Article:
AUBURN — One of the more striking images from Saturday’s game at Jordan-Hare Stadium was quarterback Bo Nix walking out to midfield for the coin toss alone.
He’s one of Auburn’s four captains. The other three didn’t dress due to injury. Two — defensive end Big Kat Bryant and linebacker K.J. Britt — are senior leaders on defense.
And they weren’t the only players on the side of the ball who didn’t see action in the Tigers’ narrow 30-28 victory over Arkansas. Starting cornerback Jaylin Simpson hasn’t played since suffering an injury Week 1 against Kentucky. Junior college cornerback Marco Domio and freshman defensive lineman Jay Hardy haven't played at all due to injury.
Senior safety Jordyn Peters provided a spark when the fourth blocked punt of his career gave Auburn its first touchdown of the afternoon, but he was limited to only one more snap before exiting with an injury.
That takes a toll on a defense, especially one that loves to rotate players in and out to keep them fresh. Auburn played 23 defenders in its final game of the 2019 season. In the first game of 2020, it was 21. On Saturday, it was just 18 once Peters left. Four rarely came off the field, if they did at all.
The Tigers do rank second in the SEC in scoring defense, behind only Georgia, allowing 22.7 points a game. But they rank seventh allowing 5.7 yards a play and averaging 5.7 negative plays a game; ninth allowing quarterbacks to complete 65.6 percent of their passes; and 12th surrendering a conversion rate of 56.3 percent on third down.
Last season, those totals were 5.1, 6.9, 59.7 percent and 30.9 percent, respectively, against conference opponents.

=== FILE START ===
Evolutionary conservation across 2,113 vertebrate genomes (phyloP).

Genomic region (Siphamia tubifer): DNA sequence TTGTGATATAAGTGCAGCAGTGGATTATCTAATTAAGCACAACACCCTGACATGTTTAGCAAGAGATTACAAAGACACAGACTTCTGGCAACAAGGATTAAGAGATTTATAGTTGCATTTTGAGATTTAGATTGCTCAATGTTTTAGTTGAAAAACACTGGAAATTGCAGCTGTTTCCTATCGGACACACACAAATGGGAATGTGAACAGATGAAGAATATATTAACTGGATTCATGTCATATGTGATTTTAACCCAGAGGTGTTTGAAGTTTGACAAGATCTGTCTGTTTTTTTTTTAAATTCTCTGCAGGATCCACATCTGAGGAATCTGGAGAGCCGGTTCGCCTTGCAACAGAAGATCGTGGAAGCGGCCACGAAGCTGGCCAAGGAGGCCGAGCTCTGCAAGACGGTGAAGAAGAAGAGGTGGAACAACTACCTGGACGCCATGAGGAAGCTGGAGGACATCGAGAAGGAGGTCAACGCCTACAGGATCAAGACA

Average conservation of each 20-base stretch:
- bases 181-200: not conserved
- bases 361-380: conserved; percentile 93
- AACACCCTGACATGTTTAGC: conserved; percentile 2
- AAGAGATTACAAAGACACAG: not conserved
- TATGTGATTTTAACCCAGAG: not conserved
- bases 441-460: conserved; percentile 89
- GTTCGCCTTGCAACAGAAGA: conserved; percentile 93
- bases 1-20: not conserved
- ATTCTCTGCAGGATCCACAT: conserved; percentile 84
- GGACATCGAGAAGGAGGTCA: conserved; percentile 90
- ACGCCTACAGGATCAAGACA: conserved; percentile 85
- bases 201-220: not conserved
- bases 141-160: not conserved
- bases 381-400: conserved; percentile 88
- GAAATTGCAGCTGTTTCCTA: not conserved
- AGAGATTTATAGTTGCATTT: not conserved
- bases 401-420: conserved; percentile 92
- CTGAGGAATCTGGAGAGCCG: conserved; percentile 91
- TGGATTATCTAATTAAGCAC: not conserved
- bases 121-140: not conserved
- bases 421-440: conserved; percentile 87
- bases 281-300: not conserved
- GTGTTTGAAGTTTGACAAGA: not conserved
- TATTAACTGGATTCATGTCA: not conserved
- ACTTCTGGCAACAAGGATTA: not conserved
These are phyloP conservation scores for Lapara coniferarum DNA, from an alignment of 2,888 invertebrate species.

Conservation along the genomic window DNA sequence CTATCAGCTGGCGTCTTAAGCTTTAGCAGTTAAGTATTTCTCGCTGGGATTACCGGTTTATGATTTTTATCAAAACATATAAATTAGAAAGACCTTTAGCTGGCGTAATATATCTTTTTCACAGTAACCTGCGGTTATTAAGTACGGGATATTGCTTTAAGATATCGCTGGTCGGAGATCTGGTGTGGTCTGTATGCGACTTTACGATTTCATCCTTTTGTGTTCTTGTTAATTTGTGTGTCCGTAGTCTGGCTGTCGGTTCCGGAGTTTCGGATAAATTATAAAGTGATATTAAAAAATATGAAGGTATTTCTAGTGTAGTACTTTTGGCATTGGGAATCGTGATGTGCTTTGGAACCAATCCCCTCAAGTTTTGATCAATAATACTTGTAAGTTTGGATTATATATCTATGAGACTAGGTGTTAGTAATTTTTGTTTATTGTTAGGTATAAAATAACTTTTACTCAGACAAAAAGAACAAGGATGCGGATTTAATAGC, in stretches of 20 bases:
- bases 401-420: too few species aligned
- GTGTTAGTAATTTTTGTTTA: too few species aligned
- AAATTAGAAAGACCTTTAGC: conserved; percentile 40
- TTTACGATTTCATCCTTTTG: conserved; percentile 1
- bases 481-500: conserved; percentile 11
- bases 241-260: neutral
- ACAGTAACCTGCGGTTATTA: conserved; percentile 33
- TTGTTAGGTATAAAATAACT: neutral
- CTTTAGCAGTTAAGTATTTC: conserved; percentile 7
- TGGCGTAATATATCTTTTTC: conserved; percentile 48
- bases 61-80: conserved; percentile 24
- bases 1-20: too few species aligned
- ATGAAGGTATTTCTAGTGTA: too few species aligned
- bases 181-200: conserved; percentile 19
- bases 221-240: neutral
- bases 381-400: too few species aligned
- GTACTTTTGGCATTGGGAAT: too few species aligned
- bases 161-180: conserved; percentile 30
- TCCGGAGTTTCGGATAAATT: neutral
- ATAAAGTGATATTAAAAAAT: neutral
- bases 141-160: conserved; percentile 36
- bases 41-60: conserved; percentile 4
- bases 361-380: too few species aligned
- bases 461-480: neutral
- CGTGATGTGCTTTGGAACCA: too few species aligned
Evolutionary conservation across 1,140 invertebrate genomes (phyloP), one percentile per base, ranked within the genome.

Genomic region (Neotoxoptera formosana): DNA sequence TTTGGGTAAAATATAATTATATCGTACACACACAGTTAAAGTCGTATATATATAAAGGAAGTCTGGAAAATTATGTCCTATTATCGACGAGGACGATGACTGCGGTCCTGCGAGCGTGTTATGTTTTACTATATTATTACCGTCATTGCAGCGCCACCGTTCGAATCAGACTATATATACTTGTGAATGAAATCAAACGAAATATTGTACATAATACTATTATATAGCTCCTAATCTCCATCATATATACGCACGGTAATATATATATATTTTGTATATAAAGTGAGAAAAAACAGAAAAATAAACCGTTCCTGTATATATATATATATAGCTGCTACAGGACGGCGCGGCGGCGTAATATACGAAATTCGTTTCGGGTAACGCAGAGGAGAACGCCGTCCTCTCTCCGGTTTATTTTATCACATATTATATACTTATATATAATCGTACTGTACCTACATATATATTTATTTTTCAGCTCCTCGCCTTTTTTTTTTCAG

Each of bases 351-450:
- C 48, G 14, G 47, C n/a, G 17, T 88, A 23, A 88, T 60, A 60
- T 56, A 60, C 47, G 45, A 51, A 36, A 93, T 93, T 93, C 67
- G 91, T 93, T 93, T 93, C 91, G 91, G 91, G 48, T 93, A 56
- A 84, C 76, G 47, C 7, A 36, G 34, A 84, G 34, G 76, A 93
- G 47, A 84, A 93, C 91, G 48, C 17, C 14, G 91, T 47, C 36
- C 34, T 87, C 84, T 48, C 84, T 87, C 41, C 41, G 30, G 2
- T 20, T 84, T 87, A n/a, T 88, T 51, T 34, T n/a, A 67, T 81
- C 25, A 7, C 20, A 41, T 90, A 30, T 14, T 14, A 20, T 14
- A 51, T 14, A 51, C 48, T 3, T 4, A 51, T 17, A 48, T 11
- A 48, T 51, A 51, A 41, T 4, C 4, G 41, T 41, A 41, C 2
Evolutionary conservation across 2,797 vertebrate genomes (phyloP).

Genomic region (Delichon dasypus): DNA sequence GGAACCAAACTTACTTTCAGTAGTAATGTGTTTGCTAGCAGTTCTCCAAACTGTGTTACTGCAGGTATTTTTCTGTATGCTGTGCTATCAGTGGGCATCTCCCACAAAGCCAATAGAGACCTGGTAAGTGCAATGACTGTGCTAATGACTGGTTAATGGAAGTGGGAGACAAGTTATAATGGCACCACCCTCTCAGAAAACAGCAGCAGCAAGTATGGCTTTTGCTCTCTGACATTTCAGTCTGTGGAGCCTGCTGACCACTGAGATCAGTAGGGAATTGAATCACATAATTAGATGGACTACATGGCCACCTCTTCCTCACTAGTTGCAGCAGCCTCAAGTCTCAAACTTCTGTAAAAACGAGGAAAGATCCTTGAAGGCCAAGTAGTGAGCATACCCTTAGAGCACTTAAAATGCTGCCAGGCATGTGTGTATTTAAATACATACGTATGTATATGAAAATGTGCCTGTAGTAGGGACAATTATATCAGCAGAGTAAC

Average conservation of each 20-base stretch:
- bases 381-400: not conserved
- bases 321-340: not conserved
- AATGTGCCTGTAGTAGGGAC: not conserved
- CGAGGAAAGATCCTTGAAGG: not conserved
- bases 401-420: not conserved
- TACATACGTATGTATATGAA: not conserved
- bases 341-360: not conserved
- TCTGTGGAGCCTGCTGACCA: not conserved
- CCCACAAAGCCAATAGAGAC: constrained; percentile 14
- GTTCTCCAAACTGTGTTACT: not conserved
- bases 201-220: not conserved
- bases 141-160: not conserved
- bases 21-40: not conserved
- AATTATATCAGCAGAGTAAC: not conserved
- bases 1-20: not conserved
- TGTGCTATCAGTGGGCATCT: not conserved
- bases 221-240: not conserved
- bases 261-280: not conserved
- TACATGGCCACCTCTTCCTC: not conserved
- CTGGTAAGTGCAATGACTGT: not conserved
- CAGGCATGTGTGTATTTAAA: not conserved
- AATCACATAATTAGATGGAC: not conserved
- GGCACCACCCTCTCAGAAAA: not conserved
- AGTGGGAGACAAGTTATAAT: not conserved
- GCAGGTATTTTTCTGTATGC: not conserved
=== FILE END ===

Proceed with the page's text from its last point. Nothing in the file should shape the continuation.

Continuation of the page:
Saturday’s game put some of those issues on display. The defense forced punts on each of Arkansas’ first five possessions, with three coming after three-and-outs. From there, the Razorbacks scored on five of their next six drives, all of which covered at least 65 yards. The only miss was a drive that started 38 seconds before halftime.
Auburn’s injuries are not the sole reason for that, of course. Arkansas’ offense played excellent once it stopped trying to establish the run and instead leaned on quarterback Feleipe Franks’ arm. After running on 73.3 percent of plays in the first quarter (1.9 yards a carry), it passed on 49.2 percent over the rest of the game (11.3 yards an attempt). Franks was incredibly efficient, completing 22 of 30 passes for 318 yards and four touchdowns.
But you could see where the Tigers missed some of their stars. Specifically, Britt, who coach Gus Malzahn said will be out “for a while” after undergoing surgery Friday to repair torn ligaments in his right thumb. The first-team All-SEC linebacker wasn’t just Auburn’s leading tackler with 23 through two games, but he’s the quarterback of the defense.
“He lets you know what plays are coming and stuff,” junior linebacker Zakoby McClain said.
McClain and sophomore Owen Pappoe played well in his absence, combining to total 23 tackles (one for loss), but there were some plays missed, particularly in pass coverage. Two of running back Trelon Smith’s six catches for 78 yards stand out.